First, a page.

Riley Hospital for Children at IU Health flu-related visitor restrictions have been lifted. However, because babies, especially those who are ill or premature, are at higher risk of serious complications if they get the flu, visitation restrictions are still in place for all Neonatal Intensive Care Units (NICUs) until further notice.
Located in the neck, the thyroid gland is responsible for producing a range of hormones that regulate the body's metabolism (chemical reactions in the body that help it function and grow). Hypothyroidism (underactive thyroid) occurs when the thyroid gland does not produce enough of these hormones, specifically triiodothyronine (T3) and thyroxine (T4).
There are two types of hypothyroidism that affect children:
If left untreated, congenital hypothyroidism can cause an intellectual disability or delayed growth. Because the condition often shows no symptoms during the first week of life, all U.S. hospitals screen newborns for the condition before they go home.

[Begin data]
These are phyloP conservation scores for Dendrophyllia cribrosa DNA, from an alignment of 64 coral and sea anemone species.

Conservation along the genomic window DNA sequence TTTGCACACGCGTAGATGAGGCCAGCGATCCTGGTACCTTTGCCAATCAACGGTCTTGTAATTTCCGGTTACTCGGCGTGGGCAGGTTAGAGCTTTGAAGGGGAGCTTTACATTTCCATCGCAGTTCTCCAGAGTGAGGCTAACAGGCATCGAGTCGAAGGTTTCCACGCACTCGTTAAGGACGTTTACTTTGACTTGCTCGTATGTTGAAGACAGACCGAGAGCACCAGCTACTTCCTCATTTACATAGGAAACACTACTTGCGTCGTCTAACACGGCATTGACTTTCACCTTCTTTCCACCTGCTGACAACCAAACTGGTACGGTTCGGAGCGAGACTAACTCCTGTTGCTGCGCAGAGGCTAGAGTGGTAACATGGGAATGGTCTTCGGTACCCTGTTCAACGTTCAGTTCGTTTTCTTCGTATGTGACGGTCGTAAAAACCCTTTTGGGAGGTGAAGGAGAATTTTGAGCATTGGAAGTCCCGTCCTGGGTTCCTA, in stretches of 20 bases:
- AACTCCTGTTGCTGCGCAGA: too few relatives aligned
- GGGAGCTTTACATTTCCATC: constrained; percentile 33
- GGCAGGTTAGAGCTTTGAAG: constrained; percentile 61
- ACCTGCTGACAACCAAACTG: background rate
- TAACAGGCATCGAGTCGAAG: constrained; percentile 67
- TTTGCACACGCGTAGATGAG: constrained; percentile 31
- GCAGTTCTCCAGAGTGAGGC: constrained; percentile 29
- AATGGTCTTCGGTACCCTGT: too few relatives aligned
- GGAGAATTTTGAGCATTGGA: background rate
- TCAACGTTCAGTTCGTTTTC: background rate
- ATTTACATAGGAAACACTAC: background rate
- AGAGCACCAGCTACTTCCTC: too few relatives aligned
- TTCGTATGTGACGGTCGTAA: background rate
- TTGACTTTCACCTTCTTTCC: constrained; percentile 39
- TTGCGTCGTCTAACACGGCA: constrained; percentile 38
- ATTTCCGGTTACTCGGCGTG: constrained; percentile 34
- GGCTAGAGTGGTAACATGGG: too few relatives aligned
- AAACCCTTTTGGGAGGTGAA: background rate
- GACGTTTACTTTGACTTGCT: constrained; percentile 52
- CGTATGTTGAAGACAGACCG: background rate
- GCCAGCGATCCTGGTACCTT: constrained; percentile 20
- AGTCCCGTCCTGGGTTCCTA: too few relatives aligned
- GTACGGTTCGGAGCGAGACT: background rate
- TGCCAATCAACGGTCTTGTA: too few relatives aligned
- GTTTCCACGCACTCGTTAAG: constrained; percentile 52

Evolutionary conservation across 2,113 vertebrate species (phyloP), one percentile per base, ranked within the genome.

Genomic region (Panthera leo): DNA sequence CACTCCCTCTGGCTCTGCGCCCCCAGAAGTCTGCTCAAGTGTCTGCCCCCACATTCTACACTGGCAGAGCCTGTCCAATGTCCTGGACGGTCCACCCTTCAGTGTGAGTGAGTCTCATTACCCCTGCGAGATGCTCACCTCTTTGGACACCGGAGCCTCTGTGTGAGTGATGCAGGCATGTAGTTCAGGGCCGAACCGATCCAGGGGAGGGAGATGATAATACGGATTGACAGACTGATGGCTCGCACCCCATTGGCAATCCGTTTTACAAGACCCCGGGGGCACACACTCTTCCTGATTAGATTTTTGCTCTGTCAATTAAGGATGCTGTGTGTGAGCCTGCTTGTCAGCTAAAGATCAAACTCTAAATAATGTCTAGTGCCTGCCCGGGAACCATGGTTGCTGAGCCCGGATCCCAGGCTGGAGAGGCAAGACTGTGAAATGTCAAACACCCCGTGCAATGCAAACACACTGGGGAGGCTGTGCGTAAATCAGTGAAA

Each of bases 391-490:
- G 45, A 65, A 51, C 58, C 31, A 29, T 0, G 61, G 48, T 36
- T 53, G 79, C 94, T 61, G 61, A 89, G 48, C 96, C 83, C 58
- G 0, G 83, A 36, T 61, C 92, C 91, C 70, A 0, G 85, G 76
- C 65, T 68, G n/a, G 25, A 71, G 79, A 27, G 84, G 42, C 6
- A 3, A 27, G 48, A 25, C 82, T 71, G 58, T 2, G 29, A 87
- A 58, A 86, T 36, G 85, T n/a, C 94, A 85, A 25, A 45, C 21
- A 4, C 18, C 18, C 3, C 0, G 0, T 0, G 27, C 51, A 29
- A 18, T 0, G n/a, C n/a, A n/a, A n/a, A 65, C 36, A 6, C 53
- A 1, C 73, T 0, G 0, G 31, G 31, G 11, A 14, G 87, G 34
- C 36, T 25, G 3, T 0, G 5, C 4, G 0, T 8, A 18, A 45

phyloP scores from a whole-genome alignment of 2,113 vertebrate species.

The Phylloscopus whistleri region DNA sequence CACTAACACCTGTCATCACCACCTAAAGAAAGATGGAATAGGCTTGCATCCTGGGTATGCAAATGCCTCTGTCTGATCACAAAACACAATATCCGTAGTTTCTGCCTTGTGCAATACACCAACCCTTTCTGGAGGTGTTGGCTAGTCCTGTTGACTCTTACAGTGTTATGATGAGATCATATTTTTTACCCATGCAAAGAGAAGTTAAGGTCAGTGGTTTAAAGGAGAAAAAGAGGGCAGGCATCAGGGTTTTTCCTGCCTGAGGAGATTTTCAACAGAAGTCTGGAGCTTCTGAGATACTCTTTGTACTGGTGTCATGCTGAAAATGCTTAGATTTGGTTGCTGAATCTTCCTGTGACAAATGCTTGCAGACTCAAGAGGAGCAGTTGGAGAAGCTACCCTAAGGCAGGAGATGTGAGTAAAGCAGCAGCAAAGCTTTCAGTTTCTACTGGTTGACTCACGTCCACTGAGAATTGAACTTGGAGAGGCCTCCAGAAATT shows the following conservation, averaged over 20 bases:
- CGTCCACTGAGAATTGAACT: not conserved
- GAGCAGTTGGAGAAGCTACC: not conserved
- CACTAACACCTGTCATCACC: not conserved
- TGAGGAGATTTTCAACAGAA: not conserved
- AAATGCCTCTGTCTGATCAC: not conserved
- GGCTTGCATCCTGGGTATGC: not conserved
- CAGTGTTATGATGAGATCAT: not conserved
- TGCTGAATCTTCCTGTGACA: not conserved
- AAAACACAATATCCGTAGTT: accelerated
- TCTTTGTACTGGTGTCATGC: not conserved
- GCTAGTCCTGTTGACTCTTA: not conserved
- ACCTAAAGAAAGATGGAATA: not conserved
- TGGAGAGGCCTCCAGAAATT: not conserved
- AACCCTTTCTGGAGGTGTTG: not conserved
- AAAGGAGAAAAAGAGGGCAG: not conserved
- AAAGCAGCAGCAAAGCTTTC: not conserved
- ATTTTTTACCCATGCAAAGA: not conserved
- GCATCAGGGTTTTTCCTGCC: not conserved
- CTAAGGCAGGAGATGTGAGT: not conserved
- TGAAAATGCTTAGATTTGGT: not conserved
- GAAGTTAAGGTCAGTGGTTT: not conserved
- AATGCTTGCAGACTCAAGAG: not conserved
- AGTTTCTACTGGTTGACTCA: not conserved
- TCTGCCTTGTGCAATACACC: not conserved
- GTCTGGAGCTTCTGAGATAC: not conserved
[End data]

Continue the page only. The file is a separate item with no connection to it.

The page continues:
Symptoms of congenital hypothyroidism may include:
Symptoms of both congenital and acquired hypothyroidism may include:
Your child's doctor at Riley at IU Health can use the following exams or tests to diagnose hypothyroidism:
If your child is diagnosed with hypothyroidism, his or her treatment plan will include:
With proper treatment, children with hypothyroidism can live a normal, healthy life.
Visit the links below to learn more about hypothyroidism and discover support groups and resources.
Riley at IU Health offers a broad range of supportive services to make life better for families who choose us for their children's care.
The Pediatric Endocrine Society provides printable fact sheets that explain the causes, symptoms, diagnosis and treatment of acquired hypothyroidism and congenital hypothyroidism.
Learn more about hypothyroidism on this website by the U.S. National Library of Medicine.